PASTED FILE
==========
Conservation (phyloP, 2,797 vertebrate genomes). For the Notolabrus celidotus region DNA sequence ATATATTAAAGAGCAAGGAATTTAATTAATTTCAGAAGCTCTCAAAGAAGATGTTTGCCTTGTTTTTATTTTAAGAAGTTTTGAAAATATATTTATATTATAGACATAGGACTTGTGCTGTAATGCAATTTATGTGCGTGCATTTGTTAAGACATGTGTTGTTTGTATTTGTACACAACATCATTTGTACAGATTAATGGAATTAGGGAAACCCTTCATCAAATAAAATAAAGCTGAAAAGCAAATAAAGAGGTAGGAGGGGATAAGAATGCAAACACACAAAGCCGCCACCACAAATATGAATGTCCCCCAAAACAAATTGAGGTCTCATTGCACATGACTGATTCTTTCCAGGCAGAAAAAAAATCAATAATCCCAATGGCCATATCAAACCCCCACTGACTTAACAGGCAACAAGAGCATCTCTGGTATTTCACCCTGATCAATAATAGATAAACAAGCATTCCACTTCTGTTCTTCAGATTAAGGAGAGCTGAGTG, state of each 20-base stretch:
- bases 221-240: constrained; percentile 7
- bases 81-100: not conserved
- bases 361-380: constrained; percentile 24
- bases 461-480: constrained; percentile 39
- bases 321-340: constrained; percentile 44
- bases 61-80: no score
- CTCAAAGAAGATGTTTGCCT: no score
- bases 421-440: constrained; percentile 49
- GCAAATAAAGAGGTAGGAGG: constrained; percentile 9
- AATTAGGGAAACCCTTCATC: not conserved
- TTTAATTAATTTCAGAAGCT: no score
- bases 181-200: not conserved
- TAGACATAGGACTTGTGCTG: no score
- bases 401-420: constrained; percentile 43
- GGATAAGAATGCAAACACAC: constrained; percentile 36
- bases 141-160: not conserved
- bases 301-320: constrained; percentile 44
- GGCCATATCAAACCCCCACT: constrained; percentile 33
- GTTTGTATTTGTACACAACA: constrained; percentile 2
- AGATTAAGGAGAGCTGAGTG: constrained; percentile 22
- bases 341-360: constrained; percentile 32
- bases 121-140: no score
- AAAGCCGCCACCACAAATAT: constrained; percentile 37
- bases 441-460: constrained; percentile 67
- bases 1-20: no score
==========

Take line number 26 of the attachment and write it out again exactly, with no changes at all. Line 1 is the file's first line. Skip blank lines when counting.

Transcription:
- bases 1-20: no score